# nLab de Finetti's theorem

Contents

### Context

#### Measure and probability theory

measure theory

probability theory

## Applications

#### Limits and colimits

limits and colimits

# Contents

## Idea

De Finetti’s theorem is one of the central results of probability theory, and it usually refers to any of the following related statements:

The statement involves mixtures of probability measures, and so probability measures over probability measures. This recursive construction is one motivation for introducing monads in probability theory. Indeed, categorically, the theorem can equivalently be expressed as follows:

## Motivation

There are several ways of motivating de Finetti’s theorem. Here is one, which is very close to de Finetti’s original motivation, as explained in his original paper (de Finetti’29).

Consider a repeated experiment where we are uncertain about the probability distribution of the outcomes. For the simplest possible example, imagine repeatedly flipping a coin, but without knowing in advance the bias of the coin. One may be tempted to assume that the coin flips are independent, since “a coin has no memory”. However, this is not quite the case:

• What we can say is that the coin flips are exchangeable, since the coin is always the same, and so every flip, and each subsequence of flips, follows the same distribution.
• However, in general independence fails: there is hidden information in past flips about future flips: by flipping the coin repeatedly, we can get more and more certain about the coin’s bias. (For example, if we keep getting “heads”, we may start suspecting that the coin is not fair.)
• If we instead know exactly the bias of the coin, there is no more hidden information that past flips have about future ones. Therefore, given the bias of the coin, the flips are conditionally independent.

De Finetti’s theorem says precisely that for every exchangeable process we have conditional independence of the variables given their distribution.

## In measure-theoretic probability

Let $X$ be a standard Borel space (for example, the real line), and form the infinite product $X^\mathbb{N}$.

Notice first of all that given the space $P X$ of probability measures over $X$ (the Giry monad), the iid sampling map $samp_\mathbb{N}:P X\to X^\mathbb{N}$ is exchangeable. In other words, given any finite permutation of the coordinates $\sigma: X^\mathbb{N}\to X^\mathbb{N}$, and denoting the kernel induced by $\sigma$ again by $\sigma$, the following diagram of Markov kernels commutes:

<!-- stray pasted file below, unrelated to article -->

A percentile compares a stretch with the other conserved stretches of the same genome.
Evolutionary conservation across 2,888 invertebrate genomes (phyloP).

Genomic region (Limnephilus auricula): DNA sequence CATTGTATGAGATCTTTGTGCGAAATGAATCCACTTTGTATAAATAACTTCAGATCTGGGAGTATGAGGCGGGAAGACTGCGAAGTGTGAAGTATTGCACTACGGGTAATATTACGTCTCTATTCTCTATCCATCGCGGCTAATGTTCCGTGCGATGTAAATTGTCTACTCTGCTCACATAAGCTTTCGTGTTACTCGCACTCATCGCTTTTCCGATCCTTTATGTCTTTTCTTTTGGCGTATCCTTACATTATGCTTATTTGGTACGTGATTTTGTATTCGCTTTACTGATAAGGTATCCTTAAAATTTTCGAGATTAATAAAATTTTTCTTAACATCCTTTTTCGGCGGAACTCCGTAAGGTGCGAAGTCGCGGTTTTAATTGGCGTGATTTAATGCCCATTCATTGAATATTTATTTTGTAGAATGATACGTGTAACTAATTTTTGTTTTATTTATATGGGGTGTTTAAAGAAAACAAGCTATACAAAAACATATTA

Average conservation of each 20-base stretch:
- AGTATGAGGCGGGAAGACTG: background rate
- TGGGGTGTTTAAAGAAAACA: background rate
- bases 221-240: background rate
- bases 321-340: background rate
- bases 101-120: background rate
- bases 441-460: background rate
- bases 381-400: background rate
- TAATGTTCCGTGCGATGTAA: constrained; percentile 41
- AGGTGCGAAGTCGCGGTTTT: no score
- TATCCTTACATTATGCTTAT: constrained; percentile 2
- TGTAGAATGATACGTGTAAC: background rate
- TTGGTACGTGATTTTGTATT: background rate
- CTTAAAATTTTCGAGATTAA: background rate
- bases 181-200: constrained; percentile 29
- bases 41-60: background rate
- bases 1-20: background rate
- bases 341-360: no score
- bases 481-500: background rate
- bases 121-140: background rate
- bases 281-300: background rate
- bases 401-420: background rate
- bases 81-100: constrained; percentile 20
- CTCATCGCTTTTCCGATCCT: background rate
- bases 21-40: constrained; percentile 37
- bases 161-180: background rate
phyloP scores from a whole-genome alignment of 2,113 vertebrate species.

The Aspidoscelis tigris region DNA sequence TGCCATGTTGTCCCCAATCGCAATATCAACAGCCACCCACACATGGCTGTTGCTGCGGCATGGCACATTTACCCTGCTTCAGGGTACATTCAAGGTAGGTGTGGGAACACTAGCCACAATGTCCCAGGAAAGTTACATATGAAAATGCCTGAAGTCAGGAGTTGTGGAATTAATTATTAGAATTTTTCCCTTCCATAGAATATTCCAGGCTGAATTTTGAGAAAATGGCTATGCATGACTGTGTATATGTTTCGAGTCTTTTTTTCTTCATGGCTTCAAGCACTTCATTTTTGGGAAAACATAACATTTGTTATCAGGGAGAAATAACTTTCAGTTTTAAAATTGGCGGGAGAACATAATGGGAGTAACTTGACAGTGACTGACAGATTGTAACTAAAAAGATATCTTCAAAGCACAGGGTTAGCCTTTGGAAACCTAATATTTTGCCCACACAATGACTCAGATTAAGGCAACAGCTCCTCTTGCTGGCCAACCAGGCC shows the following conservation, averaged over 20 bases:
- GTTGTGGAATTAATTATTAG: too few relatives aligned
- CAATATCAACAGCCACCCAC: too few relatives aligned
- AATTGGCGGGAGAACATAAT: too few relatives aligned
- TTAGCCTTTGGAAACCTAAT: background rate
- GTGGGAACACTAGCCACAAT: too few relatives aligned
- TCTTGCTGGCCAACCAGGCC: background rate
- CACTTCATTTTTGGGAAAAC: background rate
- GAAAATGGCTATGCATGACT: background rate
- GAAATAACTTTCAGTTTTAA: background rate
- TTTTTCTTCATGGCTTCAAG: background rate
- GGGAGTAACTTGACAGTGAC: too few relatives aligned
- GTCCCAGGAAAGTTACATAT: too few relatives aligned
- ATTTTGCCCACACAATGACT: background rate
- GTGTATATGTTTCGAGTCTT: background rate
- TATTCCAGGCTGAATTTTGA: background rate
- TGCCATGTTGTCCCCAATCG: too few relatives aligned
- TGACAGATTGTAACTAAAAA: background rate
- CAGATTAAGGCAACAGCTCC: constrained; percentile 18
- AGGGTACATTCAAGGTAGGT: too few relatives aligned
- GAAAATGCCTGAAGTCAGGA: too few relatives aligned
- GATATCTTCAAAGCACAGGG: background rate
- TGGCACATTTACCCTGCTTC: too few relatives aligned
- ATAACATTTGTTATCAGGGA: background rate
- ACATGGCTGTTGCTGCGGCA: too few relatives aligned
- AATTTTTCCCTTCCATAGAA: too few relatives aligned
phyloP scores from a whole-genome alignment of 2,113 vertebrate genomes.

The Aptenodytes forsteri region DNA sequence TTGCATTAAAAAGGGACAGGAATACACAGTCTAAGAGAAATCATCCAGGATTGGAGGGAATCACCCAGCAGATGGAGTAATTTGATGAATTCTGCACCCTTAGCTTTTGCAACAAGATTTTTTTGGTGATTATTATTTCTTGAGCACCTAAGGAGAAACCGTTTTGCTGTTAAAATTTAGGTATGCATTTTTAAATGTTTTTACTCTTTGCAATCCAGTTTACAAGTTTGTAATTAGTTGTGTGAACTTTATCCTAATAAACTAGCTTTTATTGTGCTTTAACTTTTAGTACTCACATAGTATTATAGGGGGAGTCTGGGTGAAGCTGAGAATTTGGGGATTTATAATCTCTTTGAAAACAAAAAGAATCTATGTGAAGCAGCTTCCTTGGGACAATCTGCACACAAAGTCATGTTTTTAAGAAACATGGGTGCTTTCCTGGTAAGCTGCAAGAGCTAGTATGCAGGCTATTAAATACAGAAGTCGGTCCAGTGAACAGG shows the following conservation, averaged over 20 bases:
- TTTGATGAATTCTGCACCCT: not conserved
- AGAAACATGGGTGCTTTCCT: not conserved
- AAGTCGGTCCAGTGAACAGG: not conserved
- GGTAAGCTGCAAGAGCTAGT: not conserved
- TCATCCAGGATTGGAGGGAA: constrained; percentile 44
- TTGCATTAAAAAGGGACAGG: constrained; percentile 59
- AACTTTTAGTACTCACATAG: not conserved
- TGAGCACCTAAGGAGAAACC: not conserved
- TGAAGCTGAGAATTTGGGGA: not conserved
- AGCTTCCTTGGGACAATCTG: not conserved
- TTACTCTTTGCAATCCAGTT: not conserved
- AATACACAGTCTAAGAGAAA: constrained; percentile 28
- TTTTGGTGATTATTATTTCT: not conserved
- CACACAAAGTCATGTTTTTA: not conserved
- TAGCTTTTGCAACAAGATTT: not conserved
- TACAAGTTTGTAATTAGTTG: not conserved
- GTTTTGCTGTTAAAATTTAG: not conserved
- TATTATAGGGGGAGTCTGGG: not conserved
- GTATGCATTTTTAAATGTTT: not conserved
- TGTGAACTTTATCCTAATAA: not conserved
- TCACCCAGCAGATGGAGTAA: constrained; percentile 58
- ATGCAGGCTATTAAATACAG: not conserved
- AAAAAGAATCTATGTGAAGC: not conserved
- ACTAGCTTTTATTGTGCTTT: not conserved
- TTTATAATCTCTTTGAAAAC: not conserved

Consider now any (other) exchangeable probability measure $p$ on $X^\mathbb{N}$. If we write it as a Markov kernel $1\to X^\mathbb{N}$, exchangeability means by definition that, once again, the following diagram commutes for every $\sigma$:

A way of stating de Finetti’s theorem is now to say that $P X$ is the categorical limit of the diagram formed by the $\sigma$ (the group action of finite permutations). In other words, given any exchangeable measure $p$ (or more generally any exchangeable kernel), there exists a unique measure (or kernel) $u$ making the following diagram commute:

Explicitly, this means that we can write $p$ as a convex mixture (with measure $u$) of iid measures: for every measurable $A_1,\dots,A_n\subseteq X$,

$p(A_1\times\dots\times A_n) \;=\; \int_{P X} samp_\mathbb{N}(A_1\times\dots\times A_n|q) \, u(d q) \;=\; \int_{P X} \big(q(A_1)\cdots q(A_n)\big)\,u(d q) .$

This allows to define the space $P X$, i.e. the Giry monad, purely from its universal property. In terms of representable presheaves, one can say that the space of probability measure represents exchangeable processes.

Moreover, since the iid sampling map denotes conditional independence of its outputs given its input, the theorem implies that the various copies of $X$ are conditionally independent given the distribution ($P X$).

## In Markov categories

Just as it happens for standard Borel spaces, in any observationally? representable Markov category with conditionals and Kolmogorov products, a version of de Finetti’s theorem holds, and the proof is completely analogous to the measure-theoretic one (FGP’21).

Conversely, one can define de Finetti limits in a Markov category as particular limits which are compatible with the Markov structure, and show that such a limit always gives a probability monad, making the Markov category representable (FFL’23, section 3.6).

## In dagger categories

(For now, see here.)

## Quantum versions

(For now, see the references.)

## References

The original paper by de Finetti:

Category-theoretic accounts:

For the quantum case:

• Sam Staton and Ned Summers, Quantum de Finetti Theorems as Categorical Limits, and Limits of State Spaces of $C^\ast$-algebras, Proceedings of Quantum Physics and Logic, 2022. (arXiv)

• Tobias Fritz and Antonio Lorenzin, Involutive Markov categories and the quantum de Finetti theorem, 2023. (arXiv)

Introductory videos:

• Tobias Fritz, Categorical Probability and the de Finetti theorem, New York Category Seminar, 2021. (YouTube)

• Paolo Perrone, Markov categories: a tutorial. Applied Category Theory (ACT) 2023, tutorial video. De Finetti’s theorem starting at time 1:16:30. (YouTube)

• Paolo Perrone, Universal Properties in Probability Theory. Keynote talk, Category Theory (CT) 2023. De Finetti theorem starting at time 39:25 (YouTube)

• Antonio Lorenzin, Involutive Markov categories and the quantum de Finetti theorem, The Oxford Advanced Seminar on Informatic Structures (OASIS), 2023. (YouTube)

category: probability

Last revised on July 12, 2024 at 12:01:34. See the history of this page for a list of all contributions to it.